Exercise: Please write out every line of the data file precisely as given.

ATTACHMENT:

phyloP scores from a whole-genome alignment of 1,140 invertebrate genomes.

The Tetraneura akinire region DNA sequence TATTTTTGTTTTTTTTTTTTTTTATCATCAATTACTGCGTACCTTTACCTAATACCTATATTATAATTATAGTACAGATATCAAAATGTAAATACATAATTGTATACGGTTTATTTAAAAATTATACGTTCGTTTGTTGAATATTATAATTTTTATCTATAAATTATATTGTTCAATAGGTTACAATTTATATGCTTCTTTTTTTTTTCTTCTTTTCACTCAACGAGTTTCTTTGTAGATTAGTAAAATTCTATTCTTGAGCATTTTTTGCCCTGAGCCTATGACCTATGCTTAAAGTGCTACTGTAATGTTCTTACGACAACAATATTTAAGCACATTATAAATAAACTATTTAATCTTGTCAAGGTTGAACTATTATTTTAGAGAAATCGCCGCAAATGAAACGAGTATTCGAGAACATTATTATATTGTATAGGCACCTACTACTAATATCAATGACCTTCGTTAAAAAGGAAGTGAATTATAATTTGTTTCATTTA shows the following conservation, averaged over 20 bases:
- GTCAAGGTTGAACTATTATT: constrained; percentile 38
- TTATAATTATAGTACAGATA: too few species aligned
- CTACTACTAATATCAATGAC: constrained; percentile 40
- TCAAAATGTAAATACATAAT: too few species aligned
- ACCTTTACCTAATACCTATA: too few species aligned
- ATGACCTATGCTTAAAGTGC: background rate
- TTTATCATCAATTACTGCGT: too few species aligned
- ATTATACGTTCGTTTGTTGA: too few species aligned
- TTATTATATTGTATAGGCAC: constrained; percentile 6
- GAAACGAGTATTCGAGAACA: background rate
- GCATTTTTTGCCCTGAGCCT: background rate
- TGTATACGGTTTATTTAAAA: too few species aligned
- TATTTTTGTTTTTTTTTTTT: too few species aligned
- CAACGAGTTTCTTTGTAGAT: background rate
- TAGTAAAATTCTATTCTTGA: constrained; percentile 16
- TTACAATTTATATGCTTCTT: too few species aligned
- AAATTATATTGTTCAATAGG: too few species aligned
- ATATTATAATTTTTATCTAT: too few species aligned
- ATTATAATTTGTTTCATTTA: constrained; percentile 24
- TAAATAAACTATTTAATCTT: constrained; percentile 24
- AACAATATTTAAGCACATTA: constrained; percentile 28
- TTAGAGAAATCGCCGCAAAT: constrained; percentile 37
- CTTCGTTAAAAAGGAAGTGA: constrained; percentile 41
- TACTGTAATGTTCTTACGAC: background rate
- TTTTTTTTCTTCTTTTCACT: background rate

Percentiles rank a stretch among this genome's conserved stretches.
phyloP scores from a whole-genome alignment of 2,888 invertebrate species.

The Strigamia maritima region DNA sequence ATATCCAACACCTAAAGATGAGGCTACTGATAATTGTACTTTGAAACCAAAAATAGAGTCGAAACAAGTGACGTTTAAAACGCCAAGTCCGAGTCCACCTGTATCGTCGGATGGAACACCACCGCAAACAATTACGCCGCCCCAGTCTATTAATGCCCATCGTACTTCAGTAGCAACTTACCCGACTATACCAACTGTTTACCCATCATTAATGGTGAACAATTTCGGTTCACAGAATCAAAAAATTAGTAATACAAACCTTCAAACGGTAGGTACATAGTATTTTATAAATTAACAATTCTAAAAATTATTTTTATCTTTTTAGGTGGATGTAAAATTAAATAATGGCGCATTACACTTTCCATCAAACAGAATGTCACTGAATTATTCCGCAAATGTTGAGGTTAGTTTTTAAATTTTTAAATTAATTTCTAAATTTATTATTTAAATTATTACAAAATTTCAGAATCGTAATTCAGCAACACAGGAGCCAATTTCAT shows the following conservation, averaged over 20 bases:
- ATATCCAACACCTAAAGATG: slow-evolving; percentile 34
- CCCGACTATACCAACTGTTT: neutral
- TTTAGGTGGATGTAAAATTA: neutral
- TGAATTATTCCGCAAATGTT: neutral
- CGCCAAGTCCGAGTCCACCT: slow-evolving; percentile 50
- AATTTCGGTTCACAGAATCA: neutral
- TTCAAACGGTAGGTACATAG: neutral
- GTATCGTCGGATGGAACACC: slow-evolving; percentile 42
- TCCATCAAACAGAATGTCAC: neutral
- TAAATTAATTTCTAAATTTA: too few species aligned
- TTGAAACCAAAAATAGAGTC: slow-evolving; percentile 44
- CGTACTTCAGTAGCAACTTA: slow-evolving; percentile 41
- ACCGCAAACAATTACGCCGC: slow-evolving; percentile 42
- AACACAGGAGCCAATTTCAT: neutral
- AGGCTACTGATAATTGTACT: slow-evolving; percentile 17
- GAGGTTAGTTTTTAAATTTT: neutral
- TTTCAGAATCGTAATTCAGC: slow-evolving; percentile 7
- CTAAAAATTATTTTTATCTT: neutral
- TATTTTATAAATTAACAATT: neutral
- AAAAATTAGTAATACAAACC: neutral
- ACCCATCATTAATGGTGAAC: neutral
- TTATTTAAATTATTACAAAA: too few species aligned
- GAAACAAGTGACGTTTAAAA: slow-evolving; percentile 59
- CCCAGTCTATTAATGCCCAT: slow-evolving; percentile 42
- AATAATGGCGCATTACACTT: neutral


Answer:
phyloP scores from a whole-genome alignment of 1,140 invertebrate genomes.

The Tetraneura akinire region DNA sequence TATTTTTGTTTTTTTTTTTTTTTATCATCAATTACTGCGTACCTTTACCTAATACCTATATTATAATTATAGTACAGATATCAAAATGTAAATACATAATTGTATACGGTTTATTTAAAAATTATACGTTCGTTTGTTGAATATTATAATTTTTATCTATAAATTATATTGTTCAATAGGTTACAATTTATATGCTTCTTTTTTTTTTCTTCTTTTCACTCAACGAGTTTCTTTGTAGATTAGTAAAATTCTATTCTTGAGCATTTTTTGCCCTGAGCCTATGACCTATGCTTAAAGTGCTACTGTAATGTTCTTACGACAACAATATTTAAGCACATTATAAATAAACTATTTAATCTTGTCAAGGTTGAACTATTATTTTAGAGAAATCGCCGCAAATGAAACGAGTATTCGAGAACATTATTATATTGTATAGGCACCTACTACTAATATCAATGACCTTCGTTAAAAAGGAAGTGAATTATAATTTGTTTCATTTA shows the following conservation, averaged over 20 bases:
- GTCAAGGTTGAACTATTATT: constrained; percentile 38
- TTATAATTATAGTACAGATA: too few species aligned
- CTACTACTAATATCAATGAC: constrained; percentile 40
- TCAAAATGTAAATACATAAT: too few species aligned
- ACCTTTACCTAATACCTATA: too few species aligned
- ATGACCTATGCTTAAAGTGC: background rate
- TTTATCATCAATTACTGCGT: too few species aligned
- ATTATACGTTCGTTTGTTGA: too few species aligned
- TTATTATATTGTATAGGCAC: constrained; percentile 6
- GAAACGAGTATTCGAGAACA: background rate
- GCATTTTTTGCCCTGAGCCT: background rate
- TGTATACGGTTTATTTAAAA: too few species aligned
- TATTTTTGTTTTTTTTTTTT: too few species aligned
- CAACGAGTTTCTTTGTAGAT: background rate
- TAGTAAAATTCTATTCTTGA: constrained; percentile 16
- TTACAATTTATATGCTTCTT: too few species aligned
- AAATTATATTGTTCAATAGG: too few species aligned
- ATATTATAATTTTTATCTAT: too few species aligned
- ATTATAATTTGTTTCATTTA: constrained; percentile 24
- TAAATAAACTATTTAATCTT: constrained; percentile 24
- AACAATATTTAAGCACATTA: constrained; percentile 28
- TTAGAGAAATCGCCGCAAAT: constrained; percentile 37
- CTTCGTTAAAAAGGAAGTGA: constrained; percentile 41
- TACTGTAATGTTCTTACGAC: background rate
- TTTTTTTTCTTCTTTTCACT: background rate

Percentiles rank a stretch among this genome's conserved stretches.
phyloP scores from a whole-genome alignment of 2,888 invertebrate species.

The Strigamia maritima region DNA sequence ATATCCAACACCTAAAGATGAGGCTACTGATAATTGTACTTTGAAACCAAAAATAGAGTCGAAACAAGTGACGTTTAAAACGCCAAGTCCGAGTCCACCTGTATCGTCGGATGGAACACCACCGCAAACAATTACGCCGCCCCAGTCTATTAATGCCCATCGTACTTCAGTAGCAACTTACCCGACTATACCAACTGTTTACCCATCATTAATGGTGAACAATTTCGGTTCACAGAATCAAAAAATTAGTAATACAAACCTTCAAACGGTAGGTACATAGTATTTTATAAATTAACAATTCTAAAAATTATTTTTATCTTTTTAGGTGGATGTAAAATTAAATAATGGCGCATTACACTTTCCATCAAACAGAATGTCACTGAATTATTCCGCAAATGTTGAGGTTAGTTTTTAAATTTTTAAATTAATTTCTAAATTTATTATTTAAATTATTACAAAATTTCAGAATCGTAATTCAGCAACACAGGAGCCAATTTCAT shows the following conservation, averaged over 20 bases:
- ATATCCAACACCTAAAGATG: slow-evolving; percentile 34
- CCCGACTATACCAACTGTTT: neutral
- TTTAGGTGGATGTAAAATTA: neutral
- TGAATTATTCCGCAAATGTT: neutral
- CGCCAAGTCCGAGTCCACCT: slow-evolving; percentile 50
- AATTTCGGTTCACAGAATCA: neutral
- TTCAAACGGTAGGTACATAG: neutral
- GTATCGTCGGATGGAACACC: slow-evolving; percentile 42
- TCCATCAAACAGAATGTCAC: neutral
- TAAATTAATTTCTAAATTTA: too few species aligned
- TTGAAACCAAAAATAGAGTC: slow-evolving; percentile 44
- CGTACTTCAGTAGCAACTTA: slow-evolving; percentile 41
- ACCGCAAACAATTACGCCGC: slow-evolving; percentile 42
- AACACAGGAGCCAATTTCAT: neutral
- AGGCTACTGATAATTGTACT: slow-evolving; percentile 17
- GAGGTTAGTTTTTAAATTTT: neutral
- TTTCAGAATCGTAATTCAGC: slow-evolving; percentile 7
- CTAAAAATTATTTTTATCTT: neutral
- TATTTTATAAATTAACAATT: neutral
- AAAAATTAGTAATACAAACC: neutral
- ACCCATCATTAATGGTGAAC: neutral
- TTATTTAAATTATTACAAAA: too few species aligned
- GAAACAAGTGACGTTTAAAA: slow-evolving; percentile 59
- CCCAGTCTATTAATGCCCAT: slow-evolving; percentile 42
- AATAATGGCGCATTACACTT: neutral